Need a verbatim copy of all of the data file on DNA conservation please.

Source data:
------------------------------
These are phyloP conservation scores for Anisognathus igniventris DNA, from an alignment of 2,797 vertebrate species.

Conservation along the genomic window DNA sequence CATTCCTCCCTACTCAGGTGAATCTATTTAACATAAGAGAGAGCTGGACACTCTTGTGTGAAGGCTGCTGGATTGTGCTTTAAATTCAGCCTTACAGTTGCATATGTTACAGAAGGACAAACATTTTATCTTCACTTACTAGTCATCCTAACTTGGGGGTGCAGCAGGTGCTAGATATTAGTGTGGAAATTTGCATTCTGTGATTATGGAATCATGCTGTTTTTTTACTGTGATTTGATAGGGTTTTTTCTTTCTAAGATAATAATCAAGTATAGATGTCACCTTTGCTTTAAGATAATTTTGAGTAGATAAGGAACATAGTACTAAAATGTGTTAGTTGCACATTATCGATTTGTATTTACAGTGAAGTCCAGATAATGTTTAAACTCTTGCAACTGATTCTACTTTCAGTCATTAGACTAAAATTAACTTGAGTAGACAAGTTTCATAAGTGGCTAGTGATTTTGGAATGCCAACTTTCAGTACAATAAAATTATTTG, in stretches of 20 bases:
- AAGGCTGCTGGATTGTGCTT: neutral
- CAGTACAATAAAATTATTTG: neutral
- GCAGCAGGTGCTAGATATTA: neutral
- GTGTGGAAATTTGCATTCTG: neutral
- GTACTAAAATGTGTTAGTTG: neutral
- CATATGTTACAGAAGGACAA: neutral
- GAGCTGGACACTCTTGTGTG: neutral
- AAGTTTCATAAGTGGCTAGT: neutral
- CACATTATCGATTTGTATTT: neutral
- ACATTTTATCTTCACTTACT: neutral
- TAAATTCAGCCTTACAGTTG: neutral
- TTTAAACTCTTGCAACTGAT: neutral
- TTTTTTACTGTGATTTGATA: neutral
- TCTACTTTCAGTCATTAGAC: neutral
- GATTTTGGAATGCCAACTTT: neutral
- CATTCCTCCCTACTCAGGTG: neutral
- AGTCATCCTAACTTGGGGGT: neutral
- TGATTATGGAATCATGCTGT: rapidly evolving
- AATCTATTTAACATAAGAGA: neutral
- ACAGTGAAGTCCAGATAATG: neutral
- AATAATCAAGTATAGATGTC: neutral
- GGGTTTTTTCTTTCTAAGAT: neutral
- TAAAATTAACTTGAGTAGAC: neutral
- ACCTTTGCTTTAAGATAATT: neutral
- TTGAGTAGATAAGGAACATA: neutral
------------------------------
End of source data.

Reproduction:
These are phyloP conservation scores for Anisognathus igniventris DNA, from an alignment of 2,797 vertebrate species.

Conservation along the genomic window DNA sequence CATTCCTCCCTACTCAGGTGAATCTATTTAACATAAGAGAGAGCTGGACACTCTTGTGTGAAGGCTGCTGGATTGTGCTTTAAATTCAGCCTTACAGTTGCATATGTTACAGAAGGACAAACATTTTATCTTCACTTACTAGTCATCCTAACTTGGGGGTGCAGCAGGTGCTAGATATTAGTGTGGAAATTTGCATTCTGTGATTATGGAATCATGCTGTTTTTTTACTGTGATTTGATAGGGTTTTTTCTTTCTAAGATAATAATCAAGTATAGATGTCACCTTTGCTTTAAGATAATTTTGAGTAGATAAGGAACATAGTACTAAAATGTGTTAGTTGCACATTATCGATTTGTATTTACAGTGAAGTCCAGATAATGTTTAAACTCTTGCAACTGATTCTACTTTCAGTCATTAGACTAAAATTAACTTGAGTAGACAAGTTTCATAAGTGGCTAGTGATTTTGGAATGCCAACTTTCAGTACAATAAAATTATTTG, in stretches of 20 bases:
- AAGGCTGCTGGATTGTGCTT: neutral
- CAGTACAATAAAATTATTTG: neutral
- GCAGCAGGTGCTAGATATTA: neutral
- GTGTGGAAATTTGCATTCTG: neutral
- GTACTAAAATGTGTTAGTTG: neutral
- CATATGTTACAGAAGGACAA: neutral
- GAGCTGGACACTCTTGTGTG: neutral
- AAGTTTCATAAGTGGCTAGT: neutral
- CACATTATCGATTTGTATTT: neutral
- ACATTTTATCTTCACTTACT: neutral
- TAAATTCAGCCTTACAGTTG: neutral
- TTTAAACTCTTGCAACTGAT: neutral
- TTTTTTACTGTGATTTGATA: neutral
- TCTACTTTCAGTCATTAGAC: neutral
- GATTTTGGAATGCCAACTTT: neutral
- CATTCCTCCCTACTCAGGTG: neutral
- AGTCATCCTAACTTGGGGGT: neutral
- TGATTATGGAATCATGCTGT: rapidly evolving
- AATCTATTTAACATAAGAGA: neutral
- ACAGTGAAGTCCAGATAATG: neutral
- AATAATCAAGTATAGATGTC: neutral
- GGGTTTTTTCTTTCTAAGAT: neutral
- TAAAATTAACTTGAGTAGAC: neutral
- ACCTTTGCTTTAAGATAATT: neutral
- TTGAGTAGATAAGGAACATA: neutral